Photo via Visual hunt
Sieglinde returned just as Lilavati finished rinsing the last few specks of blood out of her hair. “Here, Great Lady. I hope this one pleases you,” the blonde haired servant said.
Lilavati turned to look as she dried herself with the towel Sieglinde handed her. She smiled. It was a sky blue dress trimmed in black. “You chose well, Sieglinde. This is one of my favorites.”
Sieglinde smiled. “Great Lady, something I’ve noticed about your clothing. You always have black somewhere on it. Usually in the embroidery, but sometimes just a black bead or two hidden in a greater pattern. Why is that?”
“Black is a lucky color to us, more so for women than men,” Lilavati said as she pulled on the clothing. “I was always taught that the darkness it represents is the gift of birth, given only to women by the gods.” Lilavati shrugged. “I never understood it myself, but I also never argued with my father when he ordered me to put it into what I wore. It was just easier that way.”
“Don’t you like it?” Sieglinde asked.
“Not really,” Lilavati said. “What pleases me about this dress is the shape, the feel, and the blue in the silk, not the black embroidery.”
Sieglinde nodded. “The Great Lord will be pleased to hear this. He isn’t fond of black either and would rather not have it in his home if he can avoid it in any other form than someone’s hair.”
“Well, I have the black hair,” Lilavati said, gesturing to the damp, straggling locks she was tucking under her hood. “I hope he’ll permit me to replace my wardrobe with something more appropriate for your northern winters.”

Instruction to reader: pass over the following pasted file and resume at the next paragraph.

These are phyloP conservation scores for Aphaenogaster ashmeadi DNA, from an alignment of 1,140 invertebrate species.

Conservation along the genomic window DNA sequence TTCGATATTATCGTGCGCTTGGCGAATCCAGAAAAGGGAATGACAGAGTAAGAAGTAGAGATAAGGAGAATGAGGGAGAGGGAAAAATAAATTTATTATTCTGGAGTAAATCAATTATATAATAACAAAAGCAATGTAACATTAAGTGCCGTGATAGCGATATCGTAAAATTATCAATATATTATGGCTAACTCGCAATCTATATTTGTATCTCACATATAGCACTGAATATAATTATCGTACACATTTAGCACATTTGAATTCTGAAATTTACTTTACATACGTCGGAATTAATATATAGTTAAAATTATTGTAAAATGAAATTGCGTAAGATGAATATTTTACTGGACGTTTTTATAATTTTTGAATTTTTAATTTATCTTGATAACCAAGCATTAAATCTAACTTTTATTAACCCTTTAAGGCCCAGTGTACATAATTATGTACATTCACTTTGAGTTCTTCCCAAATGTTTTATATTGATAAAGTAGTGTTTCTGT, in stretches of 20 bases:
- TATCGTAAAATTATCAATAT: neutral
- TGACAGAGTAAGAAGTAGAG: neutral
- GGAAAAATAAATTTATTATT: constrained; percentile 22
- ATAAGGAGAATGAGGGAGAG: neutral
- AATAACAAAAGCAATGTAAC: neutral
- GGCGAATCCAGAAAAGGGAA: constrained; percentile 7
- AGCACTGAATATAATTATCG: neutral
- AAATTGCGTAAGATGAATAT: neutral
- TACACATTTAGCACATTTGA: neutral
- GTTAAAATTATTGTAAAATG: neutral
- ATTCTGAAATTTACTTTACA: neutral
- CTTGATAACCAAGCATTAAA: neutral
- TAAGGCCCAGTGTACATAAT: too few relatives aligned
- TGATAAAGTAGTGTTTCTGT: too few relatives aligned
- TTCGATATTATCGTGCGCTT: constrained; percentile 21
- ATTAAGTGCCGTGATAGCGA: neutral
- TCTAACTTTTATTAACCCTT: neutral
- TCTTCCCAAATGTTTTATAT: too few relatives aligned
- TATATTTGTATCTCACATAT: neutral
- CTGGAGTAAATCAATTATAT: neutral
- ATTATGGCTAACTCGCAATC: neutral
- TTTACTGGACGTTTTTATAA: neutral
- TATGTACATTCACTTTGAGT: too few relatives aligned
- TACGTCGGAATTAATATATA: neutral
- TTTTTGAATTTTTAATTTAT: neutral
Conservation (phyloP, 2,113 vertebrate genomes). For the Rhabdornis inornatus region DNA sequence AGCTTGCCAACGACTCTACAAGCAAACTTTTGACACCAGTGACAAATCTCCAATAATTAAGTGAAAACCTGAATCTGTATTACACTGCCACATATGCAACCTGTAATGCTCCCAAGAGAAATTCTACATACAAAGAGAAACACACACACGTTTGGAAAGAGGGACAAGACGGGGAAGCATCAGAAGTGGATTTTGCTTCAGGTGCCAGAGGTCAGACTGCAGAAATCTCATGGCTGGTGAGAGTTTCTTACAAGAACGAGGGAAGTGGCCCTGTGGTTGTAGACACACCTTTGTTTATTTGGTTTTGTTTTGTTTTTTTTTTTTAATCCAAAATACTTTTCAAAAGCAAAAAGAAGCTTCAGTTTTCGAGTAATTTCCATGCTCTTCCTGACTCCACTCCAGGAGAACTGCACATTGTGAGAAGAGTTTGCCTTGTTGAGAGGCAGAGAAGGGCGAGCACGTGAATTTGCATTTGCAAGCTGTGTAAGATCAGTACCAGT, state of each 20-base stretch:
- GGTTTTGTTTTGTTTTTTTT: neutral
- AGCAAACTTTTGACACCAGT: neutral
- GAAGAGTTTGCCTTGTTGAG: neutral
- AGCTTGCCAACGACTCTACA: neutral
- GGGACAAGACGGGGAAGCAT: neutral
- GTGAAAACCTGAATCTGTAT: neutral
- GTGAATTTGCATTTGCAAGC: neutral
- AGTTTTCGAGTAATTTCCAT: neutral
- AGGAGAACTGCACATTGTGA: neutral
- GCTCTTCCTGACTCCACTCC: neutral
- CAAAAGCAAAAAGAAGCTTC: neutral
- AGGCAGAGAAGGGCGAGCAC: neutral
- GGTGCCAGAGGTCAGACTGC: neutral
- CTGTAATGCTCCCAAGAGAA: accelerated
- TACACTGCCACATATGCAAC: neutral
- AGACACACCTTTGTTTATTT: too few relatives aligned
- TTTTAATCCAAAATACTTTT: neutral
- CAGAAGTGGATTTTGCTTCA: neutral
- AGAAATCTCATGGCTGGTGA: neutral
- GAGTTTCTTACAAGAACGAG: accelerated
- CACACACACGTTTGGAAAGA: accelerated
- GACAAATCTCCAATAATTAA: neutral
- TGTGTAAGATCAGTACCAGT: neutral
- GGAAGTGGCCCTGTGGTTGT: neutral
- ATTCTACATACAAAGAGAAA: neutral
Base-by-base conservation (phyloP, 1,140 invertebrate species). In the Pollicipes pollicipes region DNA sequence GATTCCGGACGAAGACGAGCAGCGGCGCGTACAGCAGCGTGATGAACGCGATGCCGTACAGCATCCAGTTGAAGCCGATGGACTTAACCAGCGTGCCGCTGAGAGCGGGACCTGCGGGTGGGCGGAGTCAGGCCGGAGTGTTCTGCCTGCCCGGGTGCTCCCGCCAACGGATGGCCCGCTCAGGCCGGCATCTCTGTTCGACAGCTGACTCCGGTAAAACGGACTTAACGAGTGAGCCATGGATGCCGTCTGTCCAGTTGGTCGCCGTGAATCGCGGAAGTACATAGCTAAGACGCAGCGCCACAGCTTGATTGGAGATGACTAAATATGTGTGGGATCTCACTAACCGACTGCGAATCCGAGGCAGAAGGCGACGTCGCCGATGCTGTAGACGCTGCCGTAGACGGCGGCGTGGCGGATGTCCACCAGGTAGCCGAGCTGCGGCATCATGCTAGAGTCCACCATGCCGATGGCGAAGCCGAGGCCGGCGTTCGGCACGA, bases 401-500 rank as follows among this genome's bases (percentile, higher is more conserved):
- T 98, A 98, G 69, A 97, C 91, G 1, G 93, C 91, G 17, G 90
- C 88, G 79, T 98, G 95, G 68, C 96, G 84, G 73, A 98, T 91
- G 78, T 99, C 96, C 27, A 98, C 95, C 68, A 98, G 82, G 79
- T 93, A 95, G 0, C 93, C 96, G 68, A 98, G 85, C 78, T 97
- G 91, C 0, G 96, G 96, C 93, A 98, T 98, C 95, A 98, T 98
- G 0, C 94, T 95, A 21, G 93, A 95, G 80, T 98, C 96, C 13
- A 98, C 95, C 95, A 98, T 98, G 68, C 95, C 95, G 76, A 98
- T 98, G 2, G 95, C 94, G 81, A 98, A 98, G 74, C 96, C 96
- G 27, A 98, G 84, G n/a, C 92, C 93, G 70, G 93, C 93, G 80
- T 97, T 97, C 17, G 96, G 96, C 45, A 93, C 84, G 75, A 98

“I thought you knew nothing of Phiri Hu,” Sieglinde said.
“I don’t know anything about your home,” Lilavati said. “But I do know what I’ve read and heard tales of from the merchants who’ve braved my father’s idiosyncrasies about the lands beyond our desert. They never sounded pleasant.”
Sieglinde frowned. “Great Lady, do you have a heavy cloak? One to keep a cold wind out? Or gloves? Or boots?”
“No, because no one in my home would think to have such items made for me,” Lilavati said. “I take it we’re going to be heading into colder territory soon?”
“It will only take a few weeks to reach the edge of the Northlands,” Sieglinde said. “It’s summer now, but we’re nearing the end of it. I don’t know if there will be time to make enough suitable clothing for you before it gets cold enough that you begin to feel the bite of the wind in your bones.”
“Then let us go talk to Manas about it. I’m sure he’ll have some ideas, for I have no more thoughts on this than you would expect from a confused woman of the Southlands,” Lilavati said.
“Is that what you call your home, Great Lady?” Sieglinde asked.
Lilavati shook her head. “You reminded me with what you called yours that the merchants called my home that.” She paused. “I was taught never to tell those born outside the desert the name. It displeases the gods and brings a curse down upon the one who speaks it.”
“Do you believe that’s true, Great Lady?” Sieglinde asked. “You said yourself you don’t think your gods are real.”
“I don’t, but I also believe that something evil is going on,” Lilavati said. “I don’t know if I should tell you or not.”
“Does the Great Lord know what it is?” Sieglinde asked.
“I don’t know,” Lilavati said. “He’s never said.” She finished tucking her hair away. “All right. You wanted to go speak with him about my lack of a proper wardrobe for your homelands. Let’s do that now, while we’re both thinking of it.”
“Yes Great Lady,” Sieglinde said. The two women headed over to where Lilavati saw the familiar shock of red hair.
to be continued…